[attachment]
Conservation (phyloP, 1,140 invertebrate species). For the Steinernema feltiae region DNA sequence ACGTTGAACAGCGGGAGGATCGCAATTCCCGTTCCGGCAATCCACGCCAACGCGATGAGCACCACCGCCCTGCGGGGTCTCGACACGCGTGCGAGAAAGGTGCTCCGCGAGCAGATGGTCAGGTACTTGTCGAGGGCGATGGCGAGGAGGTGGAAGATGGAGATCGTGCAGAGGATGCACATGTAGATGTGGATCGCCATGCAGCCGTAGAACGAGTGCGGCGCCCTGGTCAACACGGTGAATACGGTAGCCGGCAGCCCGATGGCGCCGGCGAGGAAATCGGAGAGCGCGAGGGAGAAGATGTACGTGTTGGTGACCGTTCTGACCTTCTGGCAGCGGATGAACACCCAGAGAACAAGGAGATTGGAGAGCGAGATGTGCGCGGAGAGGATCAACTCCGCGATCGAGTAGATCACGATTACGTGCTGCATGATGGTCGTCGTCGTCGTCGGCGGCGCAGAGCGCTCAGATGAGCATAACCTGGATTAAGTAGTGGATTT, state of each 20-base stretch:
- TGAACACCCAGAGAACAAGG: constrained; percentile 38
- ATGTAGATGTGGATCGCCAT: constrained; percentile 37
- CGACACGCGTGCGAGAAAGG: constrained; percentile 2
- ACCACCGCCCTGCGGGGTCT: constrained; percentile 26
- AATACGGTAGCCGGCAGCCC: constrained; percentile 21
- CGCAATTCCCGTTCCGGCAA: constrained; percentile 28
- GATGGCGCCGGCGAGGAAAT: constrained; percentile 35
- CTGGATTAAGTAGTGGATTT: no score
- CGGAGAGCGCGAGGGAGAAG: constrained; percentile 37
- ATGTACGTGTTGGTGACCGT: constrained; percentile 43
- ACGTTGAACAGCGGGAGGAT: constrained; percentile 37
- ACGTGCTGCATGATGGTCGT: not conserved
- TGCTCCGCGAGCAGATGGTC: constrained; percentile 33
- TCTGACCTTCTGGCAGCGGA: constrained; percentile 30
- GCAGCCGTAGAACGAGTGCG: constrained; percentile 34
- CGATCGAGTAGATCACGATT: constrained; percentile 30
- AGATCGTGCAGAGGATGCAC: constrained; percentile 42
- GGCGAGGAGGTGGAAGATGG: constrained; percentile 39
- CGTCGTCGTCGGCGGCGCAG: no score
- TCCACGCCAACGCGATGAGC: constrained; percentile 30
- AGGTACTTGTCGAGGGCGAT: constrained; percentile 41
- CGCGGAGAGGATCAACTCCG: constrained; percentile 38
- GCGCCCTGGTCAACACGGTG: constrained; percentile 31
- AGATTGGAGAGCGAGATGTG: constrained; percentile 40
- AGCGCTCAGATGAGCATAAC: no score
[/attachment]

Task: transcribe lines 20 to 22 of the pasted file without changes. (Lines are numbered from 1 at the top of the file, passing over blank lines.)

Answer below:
- CGTCGTCGTCGGCGGCGCAG: no score
- TCCACGCCAACGCGATGAGC: constrained; percentile 30
- AGGTACTTGTCGAGGGCGAT: constrained; percentile 41